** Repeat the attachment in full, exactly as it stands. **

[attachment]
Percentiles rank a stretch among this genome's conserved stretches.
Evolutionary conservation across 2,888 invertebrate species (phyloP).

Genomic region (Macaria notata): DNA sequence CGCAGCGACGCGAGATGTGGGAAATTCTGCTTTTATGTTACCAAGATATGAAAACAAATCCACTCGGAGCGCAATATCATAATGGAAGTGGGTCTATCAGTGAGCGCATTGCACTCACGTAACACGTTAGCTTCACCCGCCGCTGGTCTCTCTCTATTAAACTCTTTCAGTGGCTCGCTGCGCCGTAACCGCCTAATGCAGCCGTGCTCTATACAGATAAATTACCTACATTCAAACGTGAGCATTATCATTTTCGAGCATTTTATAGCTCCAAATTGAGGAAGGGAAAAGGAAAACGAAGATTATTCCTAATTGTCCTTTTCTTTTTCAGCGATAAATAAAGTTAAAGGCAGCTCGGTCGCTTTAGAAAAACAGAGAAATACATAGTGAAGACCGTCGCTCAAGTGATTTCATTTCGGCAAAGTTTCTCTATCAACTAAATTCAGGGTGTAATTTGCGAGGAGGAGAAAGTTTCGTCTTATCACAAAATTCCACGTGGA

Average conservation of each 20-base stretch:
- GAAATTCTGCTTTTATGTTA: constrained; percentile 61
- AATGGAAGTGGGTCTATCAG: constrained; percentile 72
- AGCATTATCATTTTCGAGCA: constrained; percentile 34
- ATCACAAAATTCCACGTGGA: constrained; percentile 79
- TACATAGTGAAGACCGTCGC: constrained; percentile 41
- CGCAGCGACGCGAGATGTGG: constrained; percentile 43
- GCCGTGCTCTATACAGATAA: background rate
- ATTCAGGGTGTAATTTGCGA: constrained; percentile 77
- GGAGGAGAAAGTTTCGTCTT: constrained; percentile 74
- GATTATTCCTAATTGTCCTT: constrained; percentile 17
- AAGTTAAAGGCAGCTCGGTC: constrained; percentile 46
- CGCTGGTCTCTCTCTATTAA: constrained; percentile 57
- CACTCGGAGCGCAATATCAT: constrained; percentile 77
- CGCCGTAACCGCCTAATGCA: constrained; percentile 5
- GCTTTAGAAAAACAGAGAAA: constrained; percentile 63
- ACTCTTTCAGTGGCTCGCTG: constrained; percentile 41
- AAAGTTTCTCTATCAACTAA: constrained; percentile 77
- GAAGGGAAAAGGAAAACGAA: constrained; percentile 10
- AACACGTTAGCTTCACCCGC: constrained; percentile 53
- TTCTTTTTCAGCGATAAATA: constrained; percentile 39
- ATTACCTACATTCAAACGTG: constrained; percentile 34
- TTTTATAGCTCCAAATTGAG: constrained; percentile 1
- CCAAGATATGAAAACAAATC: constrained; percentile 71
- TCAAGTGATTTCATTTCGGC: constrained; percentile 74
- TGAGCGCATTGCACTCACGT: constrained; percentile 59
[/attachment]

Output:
Percentiles rank a stretch among this genome's conserved stretches.
Evolutionary conservation across 2,888 invertebrate species (phyloP).

Genomic region (Macaria notata): DNA sequence CGCAGCGACGCGAGATGTGGGAAATTCTGCTTTTATGTTACCAAGATATGAAAACAAATCCACTCGGAGCGCAATATCATAATGGAAGTGGGTCTATCAGTGAGCGCATTGCACTCACGTAACACGTTAGCTTCACCCGCCGCTGGTCTCTCTCTATTAAACTCTTTCAGTGGCTCGCTGCGCCGTAACCGCCTAATGCAGCCGTGCTCTATACAGATAAATTACCTACATTCAAACGTGAGCATTATCATTTTCGAGCATTTTATAGCTCCAAATTGAGGAAGGGAAAAGGAAAACGAAGATTATTCCTAATTGTCCTTTTCTTTTTCAGCGATAAATAAAGTTAAAGGCAGCTCGGTCGCTTTAGAAAAACAGAGAAATACATAGTGAAGACCGTCGCTCAAGTGATTTCATTTCGGCAAAGTTTCTCTATCAACTAAATTCAGGGTGTAATTTGCGAGGAGGAGAAAGTTTCGTCTTATCACAAAATTCCACGTGGA

Average conservation of each 20-base stretch:
- GAAATTCTGCTTTTATGTTA: constrained; percentile 61
- AATGGAAGTGGGTCTATCAG: constrained; percentile 72
- AGCATTATCATTTTCGAGCA: constrained; percentile 34
- ATCACAAAATTCCACGTGGA: constrained; percentile 79
- TACATAGTGAAGACCGTCGC: constrained; percentile 41
- CGCAGCGACGCGAGATGTGG: constrained; percentile 43
- GCCGTGCTCTATACAGATAA: background rate
- ATTCAGGGTGTAATTTGCGA: constrained; percentile 77
- GGAGGAGAAAGTTTCGTCTT: constrained; percentile 74
- GATTATTCCTAATTGTCCTT: constrained; percentile 17
- AAGTTAAAGGCAGCTCGGTC: constrained; percentile 46
- CGCTGGTCTCTCTCTATTAA: constrained; percentile 57
- CACTCGGAGCGCAATATCAT: constrained; percentile 77
- CGCCGTAACCGCCTAATGCA: constrained; percentile 5
- GCTTTAGAAAAACAGAGAAA: constrained; percentile 63
- ACTCTTTCAGTGGCTCGCTG: constrained; percentile 41
- AAAGTTTCTCTATCAACTAA: constrained; percentile 77
- GAAGGGAAAAGGAAAACGAA: constrained; percentile 10
- AACACGTTAGCTTCACCCGC: constrained; percentile 53
- TTCTTTTTCAGCGATAAATA: constrained; percentile 39
- ATTACCTACATTCAAACGTG: constrained; percentile 34
- TTTTATAGCTCCAAATTGAG: constrained; percentile 1
- CCAAGATATGAAAACAAATC: constrained; percentile 71
- TCAAGTGATTTCATTTCGGC: constrained; percentile 74
- TGAGCGCATTGCACTCACGT: constrained; percentile 59